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B-Dub
09/27/08 11:14 PM  
Cisco...how do you build up all that yeast?
Cisco,

I read that you brew some big batches. How do you build up your yeast? It seems that one of my issues is under pitching. Thanks for the help.

B-Dub

Cisco
09/28/08 01:03 PM  
Re: Cisco...how do you build up all that yeast?
I use a 2000 ml flask on a stir plate and add some pure oxygen occasionally. I add more wort a couple times until the flask is full and the yeast is finished then crash it in the frig and pour off the clear top liquid then start over again if I am making a high gravity beer. For our barrel projects there are five members that build up yeast for pitching.

For a 10 gallon batch I will create a 2000 ml flask worth of yeast.

B-Dub
09/28/08 04:48 PM  
Re: Cisco...how do you build up all that yeast?
So say you are going to brew 10 gallons of a Quad. Starting og is 1.080. You would build up one tube with 2000mls then dump the beer from the top and add 2000mls and use the yeast that produces?

Do you use the MrMalty's calc to help you figure out the size of starter needed?

Thanks, just trying to get my Belgium yeast handling down. Like you said, it is not your normal ale strain.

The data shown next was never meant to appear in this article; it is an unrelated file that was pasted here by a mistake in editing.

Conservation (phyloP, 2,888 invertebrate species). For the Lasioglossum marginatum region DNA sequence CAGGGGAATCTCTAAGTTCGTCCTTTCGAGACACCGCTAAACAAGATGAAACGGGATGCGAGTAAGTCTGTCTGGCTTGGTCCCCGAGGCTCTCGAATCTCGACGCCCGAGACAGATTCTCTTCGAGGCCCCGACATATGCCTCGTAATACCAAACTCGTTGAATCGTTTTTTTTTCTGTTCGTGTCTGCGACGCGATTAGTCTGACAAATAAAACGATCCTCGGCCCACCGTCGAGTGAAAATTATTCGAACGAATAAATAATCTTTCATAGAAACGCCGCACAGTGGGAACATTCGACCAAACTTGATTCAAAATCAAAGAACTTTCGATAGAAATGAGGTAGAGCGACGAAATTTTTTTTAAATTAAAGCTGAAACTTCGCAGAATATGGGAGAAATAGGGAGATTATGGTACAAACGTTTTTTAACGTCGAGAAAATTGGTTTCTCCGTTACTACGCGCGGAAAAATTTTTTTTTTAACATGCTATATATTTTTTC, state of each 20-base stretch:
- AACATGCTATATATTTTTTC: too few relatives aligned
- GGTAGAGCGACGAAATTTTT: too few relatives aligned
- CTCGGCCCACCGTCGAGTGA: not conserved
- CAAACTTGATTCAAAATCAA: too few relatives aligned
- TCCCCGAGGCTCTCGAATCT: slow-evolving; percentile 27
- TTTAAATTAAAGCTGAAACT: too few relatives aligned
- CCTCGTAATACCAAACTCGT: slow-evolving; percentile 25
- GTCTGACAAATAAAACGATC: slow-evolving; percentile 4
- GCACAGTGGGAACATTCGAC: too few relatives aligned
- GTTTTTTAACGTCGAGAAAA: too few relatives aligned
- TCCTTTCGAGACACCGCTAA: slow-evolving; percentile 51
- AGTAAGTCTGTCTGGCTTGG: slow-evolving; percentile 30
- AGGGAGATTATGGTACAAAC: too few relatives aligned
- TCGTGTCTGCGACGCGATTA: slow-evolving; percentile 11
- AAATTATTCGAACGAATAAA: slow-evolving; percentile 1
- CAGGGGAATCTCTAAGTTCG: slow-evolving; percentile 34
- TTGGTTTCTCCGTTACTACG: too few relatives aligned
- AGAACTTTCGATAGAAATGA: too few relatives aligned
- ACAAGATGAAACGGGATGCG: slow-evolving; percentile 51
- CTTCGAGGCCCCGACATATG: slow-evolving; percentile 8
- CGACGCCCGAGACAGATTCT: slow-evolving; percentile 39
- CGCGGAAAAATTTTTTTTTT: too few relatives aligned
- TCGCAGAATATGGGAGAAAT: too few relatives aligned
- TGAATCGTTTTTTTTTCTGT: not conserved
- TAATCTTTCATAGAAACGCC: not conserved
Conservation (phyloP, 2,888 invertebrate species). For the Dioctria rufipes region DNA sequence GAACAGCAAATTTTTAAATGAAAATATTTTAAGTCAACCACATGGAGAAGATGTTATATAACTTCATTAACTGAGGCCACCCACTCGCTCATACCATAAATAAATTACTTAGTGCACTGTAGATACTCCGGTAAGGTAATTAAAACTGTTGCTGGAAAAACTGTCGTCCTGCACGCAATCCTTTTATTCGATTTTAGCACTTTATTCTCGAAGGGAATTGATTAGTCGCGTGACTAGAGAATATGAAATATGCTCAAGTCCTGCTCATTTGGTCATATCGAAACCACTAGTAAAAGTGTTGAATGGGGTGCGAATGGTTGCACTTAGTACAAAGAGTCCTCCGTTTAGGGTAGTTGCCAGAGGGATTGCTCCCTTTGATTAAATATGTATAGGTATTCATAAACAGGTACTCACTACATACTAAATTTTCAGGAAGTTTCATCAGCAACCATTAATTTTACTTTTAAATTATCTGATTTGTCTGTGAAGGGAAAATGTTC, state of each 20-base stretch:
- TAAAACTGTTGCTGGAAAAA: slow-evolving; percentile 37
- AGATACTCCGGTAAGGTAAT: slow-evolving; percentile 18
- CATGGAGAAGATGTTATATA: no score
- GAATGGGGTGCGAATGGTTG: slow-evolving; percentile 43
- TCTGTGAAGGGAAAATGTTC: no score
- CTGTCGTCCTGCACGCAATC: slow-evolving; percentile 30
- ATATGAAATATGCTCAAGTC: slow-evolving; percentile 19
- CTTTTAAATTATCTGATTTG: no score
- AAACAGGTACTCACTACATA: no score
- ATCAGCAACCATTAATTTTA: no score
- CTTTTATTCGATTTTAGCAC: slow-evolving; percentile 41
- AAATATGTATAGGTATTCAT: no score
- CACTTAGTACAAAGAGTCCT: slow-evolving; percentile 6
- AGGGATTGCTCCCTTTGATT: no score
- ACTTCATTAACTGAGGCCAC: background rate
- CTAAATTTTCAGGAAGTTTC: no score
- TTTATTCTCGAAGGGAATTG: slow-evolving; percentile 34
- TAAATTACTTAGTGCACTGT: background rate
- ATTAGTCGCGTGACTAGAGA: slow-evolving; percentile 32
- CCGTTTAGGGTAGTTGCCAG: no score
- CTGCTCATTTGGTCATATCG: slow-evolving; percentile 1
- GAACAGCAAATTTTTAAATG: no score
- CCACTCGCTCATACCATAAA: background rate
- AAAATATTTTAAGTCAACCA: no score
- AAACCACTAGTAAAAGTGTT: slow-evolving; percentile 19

Cisco
09/28/08 06:18 PM  
Re: Cisco...how do you build up all that yeast?
Yes.

No.

petec
09/29/08 02:38 PM  
Re: Cisco...how do you build up all that yeast?
If you're going to take the time to make 4L of starter, would it be easier to just make a beer and then pitch the slurry into your quad? Thats the way I'd approach it.

petec

Cisco
09/29/08 02:48 PM  
Re: Cisco...how do you build up all that yeast?
That's another approach I use also sometimes when I want to use the same yeast strain again.
wolfsdenbrew
10/10/08 03:05 PM  
Re: Cisco...how do you build up all that yeast?
So you make an initial 2l starter with a vial of yeast, let it ferment out then decant? Then add another 2l of wort?

Will this really boost the yeast count? Seems to me after the initial 2l of starter the count would be high enough to ferment the next 2l without multipying. Or am I missing something?

Cisco
10/10/08 03:51 PM  
Re: Cisco...how do you build up all that yeast?
Yes.

Yes, but the addition is made in three seperate additions. If you added all that wort at once then you would see most of it on the counter top after it took off.

All this all happens on a stir plate.

You're only missing the fact that I really do want my yeast count quite high for my high gravity beers if it is a first pitch of a yeast strain. So yes, the initial 2L of yeast is enough for the next 2L of wort BUT I want even more yeast cells generated.

wolfsdenbrew
10/10/08 04:43 PM  
Re: Cisco...how do you build up all that yeast?
But it is my understanding that yeast only multiply up to the numbers they need to chew up the sugars, so if you have already promoted multiplication for 2l of wort, adding 2l more wort after they have already multiplied seems like it would not cause the yeast to multiply further.
Cisco
10/10/08 06:08 PM  
Re: Cisco...how do you build up all that yeast?
Oxygen is the great secret ingredient to forced multiplication.That's why you use a stir plate. Sometimes I even feed it some short bursts of pure oxygen especially when getting it first started.